EP 62: Like a black eye on Brad Pitt

(I filmed a video with more thoughts at the bottom)

“The internet is so young, it still hasn’t had sex yet.” – @garyvee

In social media circles, that quote is famous and it’s also very very true. Last week I stumbled upon a site (I’ve forgotten what it was and didn’t capture the address in the screenshot) that was pretty well designed, but one thing stood out like a black eye on Brad Pitt. On the left hand side I found these 7 social media sharing buttons looking like they had been just slapped on at the last minute.

My initial rection was to blame their designer, but after a few minutes I began to think more about what had actually been the cause that resulted in the buttons being placed so poorly. I wrote a blog post about it, deleted it and then tried to solve the problem myself. Through that process I realised that it may not be the designers problem, its actually more likely to be a reflection of where we are at in the history of the internet and digital design.

Social media is here to stay and each site wants their own sharing button, fair enough too. What is more important for most start-up companies is having a product that works first and then is beautiful second. That’s good, it’s the way it should be, but when it comes time to focus on UI (user interface) and UX (user experience) a lot of standard and common elements that appear everywhere get re-created from scratch.

From that thought I started to entertain the idea of creating a universal set of visual guidelines for commonly used visual icons, devices and buttons. What would it look like? Would it be possible for designers around the world to put together a some basic visual guidelines that companies and designers could use? Would this create a more consistent, beautiful and user friendly internet? With those questions in mind I decided to try and test the idea…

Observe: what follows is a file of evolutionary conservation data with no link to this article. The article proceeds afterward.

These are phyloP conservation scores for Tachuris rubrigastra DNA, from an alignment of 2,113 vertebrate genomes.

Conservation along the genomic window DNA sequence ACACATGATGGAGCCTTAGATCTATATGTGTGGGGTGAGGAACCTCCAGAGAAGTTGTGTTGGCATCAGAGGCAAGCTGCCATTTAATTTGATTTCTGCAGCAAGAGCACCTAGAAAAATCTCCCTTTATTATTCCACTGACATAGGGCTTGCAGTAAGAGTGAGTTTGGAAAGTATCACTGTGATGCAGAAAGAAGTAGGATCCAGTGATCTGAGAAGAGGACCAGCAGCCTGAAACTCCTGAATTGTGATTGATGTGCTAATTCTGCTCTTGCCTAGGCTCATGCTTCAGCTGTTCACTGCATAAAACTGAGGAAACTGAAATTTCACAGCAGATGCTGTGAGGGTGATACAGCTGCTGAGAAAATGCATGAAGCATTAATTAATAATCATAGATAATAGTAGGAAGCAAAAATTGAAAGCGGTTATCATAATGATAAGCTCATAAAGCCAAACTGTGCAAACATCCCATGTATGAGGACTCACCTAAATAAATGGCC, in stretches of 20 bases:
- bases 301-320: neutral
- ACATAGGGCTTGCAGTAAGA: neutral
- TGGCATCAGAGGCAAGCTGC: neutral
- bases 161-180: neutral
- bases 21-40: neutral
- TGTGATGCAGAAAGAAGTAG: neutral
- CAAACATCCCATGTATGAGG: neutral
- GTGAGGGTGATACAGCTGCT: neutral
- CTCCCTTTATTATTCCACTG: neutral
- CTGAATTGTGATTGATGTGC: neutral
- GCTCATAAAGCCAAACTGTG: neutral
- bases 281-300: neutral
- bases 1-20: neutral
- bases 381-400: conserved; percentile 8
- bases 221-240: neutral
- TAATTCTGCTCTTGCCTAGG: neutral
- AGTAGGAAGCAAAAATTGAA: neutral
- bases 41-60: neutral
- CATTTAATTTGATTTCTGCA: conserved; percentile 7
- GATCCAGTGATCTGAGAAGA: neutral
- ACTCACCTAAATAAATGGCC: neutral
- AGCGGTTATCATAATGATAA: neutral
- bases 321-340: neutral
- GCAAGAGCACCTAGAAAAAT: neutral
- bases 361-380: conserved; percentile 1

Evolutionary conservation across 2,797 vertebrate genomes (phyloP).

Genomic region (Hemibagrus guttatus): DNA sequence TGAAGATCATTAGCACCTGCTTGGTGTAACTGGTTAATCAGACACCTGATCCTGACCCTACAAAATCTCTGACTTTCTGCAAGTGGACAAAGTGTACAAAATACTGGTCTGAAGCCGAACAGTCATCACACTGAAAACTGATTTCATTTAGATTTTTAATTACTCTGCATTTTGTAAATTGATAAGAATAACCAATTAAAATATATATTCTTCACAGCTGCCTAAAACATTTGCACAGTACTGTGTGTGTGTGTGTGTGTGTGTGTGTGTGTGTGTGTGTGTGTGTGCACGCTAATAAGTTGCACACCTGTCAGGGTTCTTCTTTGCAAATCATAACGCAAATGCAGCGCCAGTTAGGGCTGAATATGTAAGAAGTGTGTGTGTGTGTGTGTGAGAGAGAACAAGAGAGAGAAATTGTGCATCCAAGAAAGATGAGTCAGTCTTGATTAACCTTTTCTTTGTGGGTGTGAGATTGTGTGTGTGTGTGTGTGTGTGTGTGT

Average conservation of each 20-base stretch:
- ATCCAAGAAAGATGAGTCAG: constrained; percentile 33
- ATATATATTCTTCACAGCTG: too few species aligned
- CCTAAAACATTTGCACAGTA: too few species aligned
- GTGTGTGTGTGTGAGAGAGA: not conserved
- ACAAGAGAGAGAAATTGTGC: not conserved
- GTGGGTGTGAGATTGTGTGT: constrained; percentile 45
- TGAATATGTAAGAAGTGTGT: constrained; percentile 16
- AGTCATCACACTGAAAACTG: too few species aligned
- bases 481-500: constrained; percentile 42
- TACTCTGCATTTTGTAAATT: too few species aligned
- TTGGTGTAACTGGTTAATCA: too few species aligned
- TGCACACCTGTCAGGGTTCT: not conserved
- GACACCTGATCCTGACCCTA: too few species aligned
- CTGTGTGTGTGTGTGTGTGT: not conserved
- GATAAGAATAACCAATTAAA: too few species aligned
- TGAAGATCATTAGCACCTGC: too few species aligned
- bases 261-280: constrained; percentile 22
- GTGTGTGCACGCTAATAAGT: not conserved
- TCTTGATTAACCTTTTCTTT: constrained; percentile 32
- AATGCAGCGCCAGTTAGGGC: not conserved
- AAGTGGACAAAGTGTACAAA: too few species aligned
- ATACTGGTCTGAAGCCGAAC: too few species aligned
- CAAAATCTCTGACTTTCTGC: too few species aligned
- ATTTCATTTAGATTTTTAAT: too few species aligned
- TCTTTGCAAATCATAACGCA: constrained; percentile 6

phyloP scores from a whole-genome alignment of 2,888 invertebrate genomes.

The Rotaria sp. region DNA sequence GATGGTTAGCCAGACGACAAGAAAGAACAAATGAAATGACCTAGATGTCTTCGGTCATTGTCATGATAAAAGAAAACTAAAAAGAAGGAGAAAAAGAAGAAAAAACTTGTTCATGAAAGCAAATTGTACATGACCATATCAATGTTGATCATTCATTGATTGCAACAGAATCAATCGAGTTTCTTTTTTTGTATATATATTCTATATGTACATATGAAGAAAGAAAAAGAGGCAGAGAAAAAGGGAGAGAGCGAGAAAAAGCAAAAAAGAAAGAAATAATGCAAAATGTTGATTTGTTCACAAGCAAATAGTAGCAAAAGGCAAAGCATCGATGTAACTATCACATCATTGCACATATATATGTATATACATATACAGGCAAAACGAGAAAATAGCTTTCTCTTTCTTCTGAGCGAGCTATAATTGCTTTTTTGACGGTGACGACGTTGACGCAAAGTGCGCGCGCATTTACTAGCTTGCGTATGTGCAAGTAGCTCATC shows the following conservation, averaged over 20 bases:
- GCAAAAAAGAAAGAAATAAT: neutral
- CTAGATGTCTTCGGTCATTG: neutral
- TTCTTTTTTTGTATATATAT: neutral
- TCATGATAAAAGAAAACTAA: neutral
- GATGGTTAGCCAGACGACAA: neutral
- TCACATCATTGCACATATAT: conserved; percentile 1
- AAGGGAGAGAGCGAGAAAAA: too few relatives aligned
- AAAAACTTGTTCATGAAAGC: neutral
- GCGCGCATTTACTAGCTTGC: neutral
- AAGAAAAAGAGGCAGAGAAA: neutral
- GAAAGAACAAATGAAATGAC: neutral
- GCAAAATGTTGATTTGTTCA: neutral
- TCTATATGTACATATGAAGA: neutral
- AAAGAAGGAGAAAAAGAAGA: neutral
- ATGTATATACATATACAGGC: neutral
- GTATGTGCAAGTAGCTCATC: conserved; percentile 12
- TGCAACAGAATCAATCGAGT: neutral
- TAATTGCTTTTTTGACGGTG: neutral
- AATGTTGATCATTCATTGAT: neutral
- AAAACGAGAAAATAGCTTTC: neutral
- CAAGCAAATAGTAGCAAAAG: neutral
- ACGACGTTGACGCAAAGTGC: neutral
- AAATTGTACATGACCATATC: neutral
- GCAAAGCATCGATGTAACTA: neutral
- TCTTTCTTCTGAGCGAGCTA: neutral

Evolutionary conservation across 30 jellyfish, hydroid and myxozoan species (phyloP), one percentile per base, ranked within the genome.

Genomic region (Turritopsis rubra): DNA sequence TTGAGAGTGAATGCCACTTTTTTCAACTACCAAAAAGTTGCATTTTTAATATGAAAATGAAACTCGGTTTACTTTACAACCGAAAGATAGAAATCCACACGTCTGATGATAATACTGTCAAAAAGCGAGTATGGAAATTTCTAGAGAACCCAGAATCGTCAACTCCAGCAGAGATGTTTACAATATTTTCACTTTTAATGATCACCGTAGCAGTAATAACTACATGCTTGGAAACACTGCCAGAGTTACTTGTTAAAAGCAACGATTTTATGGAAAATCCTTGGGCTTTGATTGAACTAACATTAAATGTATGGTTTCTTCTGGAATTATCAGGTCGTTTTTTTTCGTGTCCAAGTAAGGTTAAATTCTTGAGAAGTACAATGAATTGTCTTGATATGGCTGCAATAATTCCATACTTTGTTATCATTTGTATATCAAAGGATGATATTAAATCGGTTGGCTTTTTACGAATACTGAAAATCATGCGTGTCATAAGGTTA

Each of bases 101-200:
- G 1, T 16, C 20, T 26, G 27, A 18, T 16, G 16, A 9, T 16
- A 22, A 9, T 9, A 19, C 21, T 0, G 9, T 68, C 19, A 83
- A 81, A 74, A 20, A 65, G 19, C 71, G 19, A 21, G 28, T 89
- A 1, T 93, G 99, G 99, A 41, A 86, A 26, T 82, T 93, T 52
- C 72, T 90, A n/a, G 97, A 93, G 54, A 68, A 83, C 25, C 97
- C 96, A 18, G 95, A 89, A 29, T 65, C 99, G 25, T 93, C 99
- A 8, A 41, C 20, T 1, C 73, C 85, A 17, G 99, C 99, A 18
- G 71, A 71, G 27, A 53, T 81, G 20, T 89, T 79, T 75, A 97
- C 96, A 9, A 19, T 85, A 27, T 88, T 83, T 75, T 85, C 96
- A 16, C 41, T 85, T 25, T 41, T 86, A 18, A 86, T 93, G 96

It could look something like this:

…and with it, you could create something like this:

…which applied to the original example would look like this. Not perfect, but I think it’s a bit nicer:

The situation is this, the internet is growing up fast. Overtime things will start to settle down. For now, we’re being bombarded with all sorts of visual solutions, some elegant (like the Square site), some creative (like the Field Trip site) and some not so nice (see above). It might be a bit premature and you might even think unnecessary  or silly,  but a universal visual system for commonly used web elements could be the kind of thing we see develop as we get our heads around the colossus that is The Internet. What do you think?


About nickhallam

Creating things that I think should exist, like @positiveposters. Lover of clever ideas, dancing bare footed & freestyle rap battles.
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5 Responses to EP 62: Like a black eye on Brad Pitt

  1. timcruicky says: